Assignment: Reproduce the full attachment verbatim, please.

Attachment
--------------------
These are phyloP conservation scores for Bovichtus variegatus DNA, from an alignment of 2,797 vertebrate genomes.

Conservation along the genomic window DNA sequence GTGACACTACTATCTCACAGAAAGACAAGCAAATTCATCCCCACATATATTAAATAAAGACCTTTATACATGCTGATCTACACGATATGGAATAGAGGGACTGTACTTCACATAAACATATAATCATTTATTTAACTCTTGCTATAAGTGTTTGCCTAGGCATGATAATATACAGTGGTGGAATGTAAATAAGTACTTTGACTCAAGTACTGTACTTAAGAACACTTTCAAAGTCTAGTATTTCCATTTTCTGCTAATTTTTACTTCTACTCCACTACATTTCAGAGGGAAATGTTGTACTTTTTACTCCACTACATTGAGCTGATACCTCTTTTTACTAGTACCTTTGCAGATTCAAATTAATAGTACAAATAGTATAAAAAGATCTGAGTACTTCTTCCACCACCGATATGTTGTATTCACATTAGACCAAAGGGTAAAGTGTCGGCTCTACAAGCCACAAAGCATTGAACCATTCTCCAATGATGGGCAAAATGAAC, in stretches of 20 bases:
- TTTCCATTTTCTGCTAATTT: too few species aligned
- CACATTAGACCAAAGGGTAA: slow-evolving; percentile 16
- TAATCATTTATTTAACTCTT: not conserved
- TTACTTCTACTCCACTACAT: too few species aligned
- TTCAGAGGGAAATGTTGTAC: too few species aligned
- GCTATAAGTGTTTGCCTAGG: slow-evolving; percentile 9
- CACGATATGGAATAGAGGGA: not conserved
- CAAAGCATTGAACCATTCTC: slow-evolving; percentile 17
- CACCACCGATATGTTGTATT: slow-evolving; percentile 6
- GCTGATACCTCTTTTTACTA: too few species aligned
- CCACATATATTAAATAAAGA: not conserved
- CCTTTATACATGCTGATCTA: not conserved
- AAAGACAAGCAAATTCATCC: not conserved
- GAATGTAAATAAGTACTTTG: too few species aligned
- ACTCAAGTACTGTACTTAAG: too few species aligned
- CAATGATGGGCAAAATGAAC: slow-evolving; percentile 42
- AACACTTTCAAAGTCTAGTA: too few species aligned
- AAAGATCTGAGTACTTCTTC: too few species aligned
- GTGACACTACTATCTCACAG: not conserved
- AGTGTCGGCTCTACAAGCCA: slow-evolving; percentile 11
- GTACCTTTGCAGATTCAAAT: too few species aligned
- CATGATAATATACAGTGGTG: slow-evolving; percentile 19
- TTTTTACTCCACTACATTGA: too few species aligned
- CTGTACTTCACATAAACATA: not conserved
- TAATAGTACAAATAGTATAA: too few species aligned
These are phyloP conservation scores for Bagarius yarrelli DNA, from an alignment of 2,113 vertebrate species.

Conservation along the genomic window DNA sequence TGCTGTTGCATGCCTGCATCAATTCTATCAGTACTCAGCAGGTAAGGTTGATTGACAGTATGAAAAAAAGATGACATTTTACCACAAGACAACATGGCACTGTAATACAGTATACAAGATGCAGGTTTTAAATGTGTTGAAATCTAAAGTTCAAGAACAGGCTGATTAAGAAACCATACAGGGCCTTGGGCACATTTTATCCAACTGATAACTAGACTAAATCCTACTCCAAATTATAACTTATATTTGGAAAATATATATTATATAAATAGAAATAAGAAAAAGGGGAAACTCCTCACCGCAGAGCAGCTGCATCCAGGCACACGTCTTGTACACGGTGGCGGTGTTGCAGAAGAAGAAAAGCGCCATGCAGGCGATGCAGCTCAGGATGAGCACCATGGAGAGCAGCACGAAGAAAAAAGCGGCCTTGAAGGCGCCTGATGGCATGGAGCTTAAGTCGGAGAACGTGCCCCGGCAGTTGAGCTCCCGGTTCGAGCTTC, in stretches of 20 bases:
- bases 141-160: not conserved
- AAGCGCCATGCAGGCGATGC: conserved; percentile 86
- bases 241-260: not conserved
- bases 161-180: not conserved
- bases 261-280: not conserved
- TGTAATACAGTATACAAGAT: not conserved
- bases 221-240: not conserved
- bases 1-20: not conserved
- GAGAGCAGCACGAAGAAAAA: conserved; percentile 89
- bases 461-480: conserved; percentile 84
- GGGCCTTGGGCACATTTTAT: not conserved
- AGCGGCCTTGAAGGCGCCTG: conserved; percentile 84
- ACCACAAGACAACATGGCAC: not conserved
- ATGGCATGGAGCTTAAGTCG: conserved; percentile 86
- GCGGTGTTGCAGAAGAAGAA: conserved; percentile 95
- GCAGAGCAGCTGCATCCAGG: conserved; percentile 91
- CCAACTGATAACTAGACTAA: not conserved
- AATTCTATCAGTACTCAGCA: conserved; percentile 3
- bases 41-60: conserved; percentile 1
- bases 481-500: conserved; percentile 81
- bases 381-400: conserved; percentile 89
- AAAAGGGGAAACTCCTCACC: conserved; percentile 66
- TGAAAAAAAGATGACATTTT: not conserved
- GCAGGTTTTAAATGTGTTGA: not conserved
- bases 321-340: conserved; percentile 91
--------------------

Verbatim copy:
These are phyloP conservation scores for Bovichtus variegatus DNA, from an alignment of 2,797 vertebrate genomes.

Conservation along the genomic window DNA sequence GTGACACTACTATCTCACAGAAAGACAAGCAAATTCATCCCCACATATATTAAATAAAGACCTTTATACATGCTGATCTACACGATATGGAATAGAGGGACTGTACTTCACATAAACATATAATCATTTATTTAACTCTTGCTATAAGTGTTTGCCTAGGCATGATAATATACAGTGGTGGAATGTAAATAAGTACTTTGACTCAAGTACTGTACTTAAGAACACTTTCAAAGTCTAGTATTTCCATTTTCTGCTAATTTTTACTTCTACTCCACTACATTTCAGAGGGAAATGTTGTACTTTTTACTCCACTACATTGAGCTGATACCTCTTTTTACTAGTACCTTTGCAGATTCAAATTAATAGTACAAATAGTATAAAAAGATCTGAGTACTTCTTCCACCACCGATATGTTGTATTCACATTAGACCAAAGGGTAAAGTGTCGGCTCTACAAGCCACAAAGCATTGAACCATTCTCCAATGATGGGCAAAATGAAC, in stretches of 20 bases:
- TTTCCATTTTCTGCTAATTT: too few species aligned
- CACATTAGACCAAAGGGTAA: slow-evolving; percentile 16
- TAATCATTTATTTAACTCTT: not conserved
- TTACTTCTACTCCACTACAT: too few species aligned
- TTCAGAGGGAAATGTTGTAC: too few species aligned
- GCTATAAGTGTTTGCCTAGG: slow-evolving; percentile 9
- CACGATATGGAATAGAGGGA: not conserved
- CAAAGCATTGAACCATTCTC: slow-evolving; percentile 17
- CACCACCGATATGTTGTATT: slow-evolving; percentile 6
- GCTGATACCTCTTTTTACTA: too few species aligned
- CCACATATATTAAATAAAGA: not conserved
- CCTTTATACATGCTGATCTA: not conserved
- AAAGACAAGCAAATTCATCC: not conserved
- GAATGTAAATAAGTACTTTG: too few species aligned
- ACTCAAGTACTGTACTTAAG: too few species aligned
- CAATGATGGGCAAAATGAAC: slow-evolving; percentile 42
- AACACTTTCAAAGTCTAGTA: too few species aligned
- AAAGATCTGAGTACTTCTTC: too few species aligned
- GTGACACTACTATCTCACAG: not conserved
- AGTGTCGGCTCTACAAGCCA: slow-evolving; percentile 11
- GTACCTTTGCAGATTCAAAT: too few species aligned
- CATGATAATATACAGTGGTG: slow-evolving; percentile 19
- TTTTTACTCCACTACATTGA: too few species aligned
- CTGTACTTCACATAAACATA: not conserved
- TAATAGTACAAATAGTATAA: too few species aligned
These are phyloP conservation scores for Bagarius yarrelli DNA, from an alignment of 2,113 vertebrate species.

Conservation along the genomic window DNA sequence TGCTGTTGCATGCCTGCATCAATTCTATCAGTACTCAGCAGGTAAGGTTGATTGACAGTATGAAAAAAAGATGACATTTTACCACAAGACAACATGGCACTGTAATACAGTATACAAGATGCAGGTTTTAAATGTGTTGAAATCTAAAGTTCAAGAACAGGCTGATTAAGAAACCATACAGGGCCTTGGGCACATTTTATCCAACTGATAACTAGACTAAATCCTACTCCAAATTATAACTTATATTTGGAAAATATATATTATATAAATAGAAATAAGAAAAAGGGGAAACTCCTCACCGCAGAGCAGCTGCATCCAGGCACACGTCTTGTACACGGTGGCGGTGTTGCAGAAGAAGAAAAGCGCCATGCAGGCGATGCAGCTCAGGATGAGCACCATGGAGAGCAGCACGAAGAAAAAAGCGGCCTTGAAGGCGCCTGATGGCATGGAGCTTAAGTCGGAGAACGTGCCCCGGCAGTTGAGCTCCCGGTTCGAGCTTC, in stretches of 20 bases:
- bases 141-160: not conserved
- AAGCGCCATGCAGGCGATGC: conserved; percentile 86
- bases 241-260: not conserved
- bases 161-180: not conserved
- bases 261-280: not conserved
- TGTAATACAGTATACAAGAT: not conserved
- bases 221-240: not conserved
- bases 1-20: not conserved
- GAGAGCAGCACGAAGAAAAA: conserved; percentile 89
- bases 461-480: conserved; percentile 84
- GGGCCTTGGGCACATTTTAT: not conserved
- AGCGGCCTTGAAGGCGCCTG: conserved; percentile 84
- ACCACAAGACAACATGGCAC: not conserved
- ATGGCATGGAGCTTAAGTCG: conserved; percentile 86
- GCGGTGTTGCAGAAGAAGAA: conserved; percentile 95
- GCAGAGCAGCTGCATCCAGG: conserved; percentile 91
- CCAACTGATAACTAGACTAA: not conserved
- AATTCTATCAGTACTCAGCA: conserved; percentile 3
- bases 41-60: conserved; percentile 1
- bases 481-500: conserved; percentile 81
- bases 381-400: conserved; percentile 89
- AAAAGGGGAAACTCCTCACC: conserved; percentile 66
- TGAAAAAAAGATGACATTTT: not conserved
- GCAGGTTTTAAATGTGTTGA: not conserved
- bases 321-340: conserved; percentile 91